This is not to say there were not people fighting for the rights of slaves, but they were on both sides of the line.  Southerners were fighting to free them just as Northerners were as well.  The North simply had an economic reason to be done with slavery since it was steadily putting their people out of work and causing rampant poverty.  A prime example of this is the mass exodus that happened after the Civil War.  Whether this is irony or not, the North made a huge push on blacks to move back to the South and take up their jobs as agriculture workers.  The sad humor is that these people then became share croppers and were essentially locked into contractual slavery with…wait for it…Northern business owners that were now buying the property. 

People from the North like to use slavery as a moral high ground argument, but it simply falls short of the facts.

Offline Torch

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Re: The South's reasonings for seceding in the American Civil War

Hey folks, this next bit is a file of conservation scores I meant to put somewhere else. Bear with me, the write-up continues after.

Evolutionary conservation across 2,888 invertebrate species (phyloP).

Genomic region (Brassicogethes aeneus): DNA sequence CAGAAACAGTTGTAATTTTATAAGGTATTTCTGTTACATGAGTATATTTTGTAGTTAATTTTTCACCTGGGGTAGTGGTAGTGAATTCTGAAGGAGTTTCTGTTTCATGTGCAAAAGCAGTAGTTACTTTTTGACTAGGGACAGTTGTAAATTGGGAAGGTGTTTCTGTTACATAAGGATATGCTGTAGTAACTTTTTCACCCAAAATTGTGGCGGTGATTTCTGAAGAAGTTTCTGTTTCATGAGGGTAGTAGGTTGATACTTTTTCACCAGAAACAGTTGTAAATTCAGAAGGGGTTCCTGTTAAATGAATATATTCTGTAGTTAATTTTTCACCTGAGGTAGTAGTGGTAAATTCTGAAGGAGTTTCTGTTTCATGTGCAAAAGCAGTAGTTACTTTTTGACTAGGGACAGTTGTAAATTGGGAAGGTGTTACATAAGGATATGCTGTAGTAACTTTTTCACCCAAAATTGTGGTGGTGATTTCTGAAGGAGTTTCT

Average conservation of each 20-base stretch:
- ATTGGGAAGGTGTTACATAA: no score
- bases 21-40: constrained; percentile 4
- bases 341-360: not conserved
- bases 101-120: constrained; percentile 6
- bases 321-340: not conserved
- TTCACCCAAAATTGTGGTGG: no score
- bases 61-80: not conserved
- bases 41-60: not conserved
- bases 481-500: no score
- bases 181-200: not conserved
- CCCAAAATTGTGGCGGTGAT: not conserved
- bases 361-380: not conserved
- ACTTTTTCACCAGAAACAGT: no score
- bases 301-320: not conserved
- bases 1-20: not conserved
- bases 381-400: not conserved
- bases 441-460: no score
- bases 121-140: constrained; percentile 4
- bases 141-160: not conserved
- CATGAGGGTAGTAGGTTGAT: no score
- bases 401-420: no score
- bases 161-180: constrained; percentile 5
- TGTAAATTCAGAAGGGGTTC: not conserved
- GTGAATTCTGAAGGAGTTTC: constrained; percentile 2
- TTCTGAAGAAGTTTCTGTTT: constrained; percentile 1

« Reply #29 on: May 21, 2010, 03:49:11 PM »
Learned something there - I didn't realize we had rice in the US that early.

Oh yes, major cash crop even before the Revolutionary War. The rice fields of the Low Country in the Carolinas produced some of the highest quality rice grains in the world. But rice farming was also very labor intensive, and one of the major contributors to the plantation system that developed in that part of the South.

Offline Trieste

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Re: The South's reasonings for seceding in the American Civil War
« Reply #30 on: May 21, 2010, 03:52:18 PM »
William Julius Wilson has some fabulous work, and it's interesting to read. However, his life's work and every single book he's written has been based on the sociological tenet that it's socioeconomics and NOT race that has determined the vast extent of history and the poorer class. The fact that the poorer classes tend to be minorities is apparently useless. I respect his writings, but I find his claims of classism over racism to be just a little suspect and self-serving in this case.

I do agree with you that it's an interesting take on history, but then again I also think that steampunk is interesting, too.